The art of double exposure photography explained

While it wouldn’t be a stretch to assume that one of the most popular effects in photography was created by accident, its evolution has been anything but. The art of double or even multiple exposure photography dates back to the profession’s earliest days. Nowadays, there’s an ongoing quest to reach new heights in mastering both its technical and emotional facets.

The technology behind double exposure photography

The idea is simple. Take one photoreactive plate, film cell or digital still and expose multiple images onto it so that they create a composite that becomes more than the sum of the parts. If using film, you would shoot one photo, rewind the roll and shoot another photo over the same piece of film. With a DSLR, achieving the effect can be as easy as changing a few settings. On the surface, producing a double exposure image is just that simple. In reality, it’s a bit more complex.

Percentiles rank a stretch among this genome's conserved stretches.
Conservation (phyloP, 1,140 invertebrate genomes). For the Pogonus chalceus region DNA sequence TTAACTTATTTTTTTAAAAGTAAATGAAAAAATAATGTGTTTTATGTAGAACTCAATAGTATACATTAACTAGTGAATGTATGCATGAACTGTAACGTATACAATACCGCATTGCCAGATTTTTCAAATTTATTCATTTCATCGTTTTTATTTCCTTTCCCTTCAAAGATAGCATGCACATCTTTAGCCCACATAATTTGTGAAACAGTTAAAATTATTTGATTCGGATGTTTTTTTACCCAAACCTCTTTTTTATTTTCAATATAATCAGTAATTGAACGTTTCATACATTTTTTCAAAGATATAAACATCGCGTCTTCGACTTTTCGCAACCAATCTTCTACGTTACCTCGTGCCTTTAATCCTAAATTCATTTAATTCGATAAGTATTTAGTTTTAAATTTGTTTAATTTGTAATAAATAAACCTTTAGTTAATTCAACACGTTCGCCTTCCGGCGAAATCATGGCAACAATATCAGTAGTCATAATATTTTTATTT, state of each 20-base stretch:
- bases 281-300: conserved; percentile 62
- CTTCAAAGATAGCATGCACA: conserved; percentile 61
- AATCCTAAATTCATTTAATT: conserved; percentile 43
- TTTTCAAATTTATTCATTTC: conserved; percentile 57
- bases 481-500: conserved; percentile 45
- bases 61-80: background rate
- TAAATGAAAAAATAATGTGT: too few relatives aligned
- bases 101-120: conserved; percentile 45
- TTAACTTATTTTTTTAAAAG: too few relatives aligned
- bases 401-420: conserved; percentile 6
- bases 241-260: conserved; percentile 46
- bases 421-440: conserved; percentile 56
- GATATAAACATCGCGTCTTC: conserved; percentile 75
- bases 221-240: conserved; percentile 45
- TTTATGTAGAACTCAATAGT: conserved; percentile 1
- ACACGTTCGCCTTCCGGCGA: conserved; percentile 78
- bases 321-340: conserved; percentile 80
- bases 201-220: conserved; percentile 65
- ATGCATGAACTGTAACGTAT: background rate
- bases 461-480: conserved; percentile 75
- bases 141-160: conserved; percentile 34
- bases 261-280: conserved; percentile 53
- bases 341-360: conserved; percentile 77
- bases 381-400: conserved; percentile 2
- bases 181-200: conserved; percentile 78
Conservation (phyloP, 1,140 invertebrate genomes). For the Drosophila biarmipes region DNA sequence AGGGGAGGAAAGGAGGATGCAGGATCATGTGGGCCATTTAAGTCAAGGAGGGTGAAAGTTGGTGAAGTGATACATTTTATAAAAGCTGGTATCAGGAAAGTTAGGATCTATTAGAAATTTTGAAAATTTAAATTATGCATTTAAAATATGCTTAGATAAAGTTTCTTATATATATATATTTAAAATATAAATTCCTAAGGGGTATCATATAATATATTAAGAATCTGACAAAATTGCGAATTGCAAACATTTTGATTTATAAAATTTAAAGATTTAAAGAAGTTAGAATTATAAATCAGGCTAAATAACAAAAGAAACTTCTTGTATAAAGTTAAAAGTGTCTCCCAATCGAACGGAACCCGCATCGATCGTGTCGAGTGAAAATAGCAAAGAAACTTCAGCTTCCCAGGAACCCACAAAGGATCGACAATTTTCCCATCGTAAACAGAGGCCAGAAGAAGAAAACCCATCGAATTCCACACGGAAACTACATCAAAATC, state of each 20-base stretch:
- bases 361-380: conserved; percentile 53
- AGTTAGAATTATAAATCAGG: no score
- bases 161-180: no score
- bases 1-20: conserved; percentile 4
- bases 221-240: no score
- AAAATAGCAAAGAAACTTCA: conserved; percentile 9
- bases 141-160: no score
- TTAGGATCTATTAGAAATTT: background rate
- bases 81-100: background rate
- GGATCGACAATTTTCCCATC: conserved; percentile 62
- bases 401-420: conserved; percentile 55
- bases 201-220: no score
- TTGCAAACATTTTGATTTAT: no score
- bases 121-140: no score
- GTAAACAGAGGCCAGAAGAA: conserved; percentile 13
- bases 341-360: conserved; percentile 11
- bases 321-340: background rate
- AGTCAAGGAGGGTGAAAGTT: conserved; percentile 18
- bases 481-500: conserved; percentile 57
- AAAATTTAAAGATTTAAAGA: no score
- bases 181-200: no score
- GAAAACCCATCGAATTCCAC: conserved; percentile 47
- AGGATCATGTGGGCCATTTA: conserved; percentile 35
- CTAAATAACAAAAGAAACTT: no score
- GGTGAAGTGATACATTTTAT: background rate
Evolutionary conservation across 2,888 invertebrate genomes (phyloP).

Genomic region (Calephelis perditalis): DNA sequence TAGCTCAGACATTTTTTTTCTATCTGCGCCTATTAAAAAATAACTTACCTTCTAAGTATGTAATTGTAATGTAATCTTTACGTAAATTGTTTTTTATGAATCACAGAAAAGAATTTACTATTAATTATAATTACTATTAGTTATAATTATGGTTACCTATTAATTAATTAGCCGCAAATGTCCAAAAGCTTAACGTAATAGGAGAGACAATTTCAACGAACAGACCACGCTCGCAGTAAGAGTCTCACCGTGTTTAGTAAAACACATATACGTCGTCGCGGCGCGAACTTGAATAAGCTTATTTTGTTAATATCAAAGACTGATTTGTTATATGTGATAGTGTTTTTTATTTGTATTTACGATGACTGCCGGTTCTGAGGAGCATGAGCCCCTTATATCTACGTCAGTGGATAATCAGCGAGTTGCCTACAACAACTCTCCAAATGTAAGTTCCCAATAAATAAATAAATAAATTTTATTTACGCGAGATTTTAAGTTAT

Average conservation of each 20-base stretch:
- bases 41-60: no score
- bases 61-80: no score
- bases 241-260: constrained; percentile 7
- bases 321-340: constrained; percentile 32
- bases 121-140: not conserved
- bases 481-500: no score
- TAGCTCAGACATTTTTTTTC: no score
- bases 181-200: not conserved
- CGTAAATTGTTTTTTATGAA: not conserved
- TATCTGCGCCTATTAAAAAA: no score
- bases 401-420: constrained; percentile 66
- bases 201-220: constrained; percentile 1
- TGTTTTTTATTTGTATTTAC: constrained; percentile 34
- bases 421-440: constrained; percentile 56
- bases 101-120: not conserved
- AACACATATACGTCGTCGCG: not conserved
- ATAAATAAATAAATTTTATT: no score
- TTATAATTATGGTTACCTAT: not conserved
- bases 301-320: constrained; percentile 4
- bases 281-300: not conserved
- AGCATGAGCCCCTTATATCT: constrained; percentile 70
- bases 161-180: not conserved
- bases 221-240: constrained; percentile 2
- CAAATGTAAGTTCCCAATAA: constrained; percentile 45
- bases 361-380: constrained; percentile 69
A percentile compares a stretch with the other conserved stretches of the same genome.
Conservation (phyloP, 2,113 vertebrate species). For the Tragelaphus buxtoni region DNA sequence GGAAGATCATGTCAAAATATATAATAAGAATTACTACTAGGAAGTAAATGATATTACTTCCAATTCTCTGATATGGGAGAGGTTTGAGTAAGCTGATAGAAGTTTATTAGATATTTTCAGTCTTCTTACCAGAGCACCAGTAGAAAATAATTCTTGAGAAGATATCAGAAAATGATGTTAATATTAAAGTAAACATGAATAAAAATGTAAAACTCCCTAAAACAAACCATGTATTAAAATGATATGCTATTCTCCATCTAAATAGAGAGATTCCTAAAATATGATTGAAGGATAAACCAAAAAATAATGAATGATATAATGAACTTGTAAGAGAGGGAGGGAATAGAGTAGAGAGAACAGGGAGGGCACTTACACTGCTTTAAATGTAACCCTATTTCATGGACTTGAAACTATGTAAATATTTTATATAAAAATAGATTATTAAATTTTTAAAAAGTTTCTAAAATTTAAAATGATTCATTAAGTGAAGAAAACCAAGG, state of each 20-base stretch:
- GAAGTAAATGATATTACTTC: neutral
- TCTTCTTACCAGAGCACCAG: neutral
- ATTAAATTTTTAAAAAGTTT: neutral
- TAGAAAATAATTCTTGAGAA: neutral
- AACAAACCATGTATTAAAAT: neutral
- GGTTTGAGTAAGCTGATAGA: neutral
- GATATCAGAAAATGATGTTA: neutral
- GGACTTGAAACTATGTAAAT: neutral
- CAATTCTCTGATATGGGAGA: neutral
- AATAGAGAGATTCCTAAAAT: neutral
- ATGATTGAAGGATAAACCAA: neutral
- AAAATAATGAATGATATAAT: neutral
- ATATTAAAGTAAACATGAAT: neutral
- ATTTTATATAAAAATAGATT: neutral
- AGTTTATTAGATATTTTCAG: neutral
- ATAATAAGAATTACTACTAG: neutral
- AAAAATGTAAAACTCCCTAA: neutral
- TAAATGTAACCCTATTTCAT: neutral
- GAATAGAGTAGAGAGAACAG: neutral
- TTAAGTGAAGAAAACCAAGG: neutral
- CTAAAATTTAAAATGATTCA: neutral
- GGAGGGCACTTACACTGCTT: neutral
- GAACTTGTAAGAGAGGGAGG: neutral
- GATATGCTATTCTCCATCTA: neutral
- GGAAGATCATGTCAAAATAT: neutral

The art behind the technology

People often use double exposure to convey emotional insight, show a progression of movement or relate a change in time. Planning your composition is essential for obtaining an optimal outcome, along with technological knowledge and perhaps a bit of luck. Pre-determining how your two images will interact with one another can mean the difference between a jumbled mess and a breathtaking composition.

You don’t have to be an expert photographer to do this. Practice and experience are your keys to success. The idea will get you halfway there, but the more you experiment, the better you will know your equipment’s strengths and limits.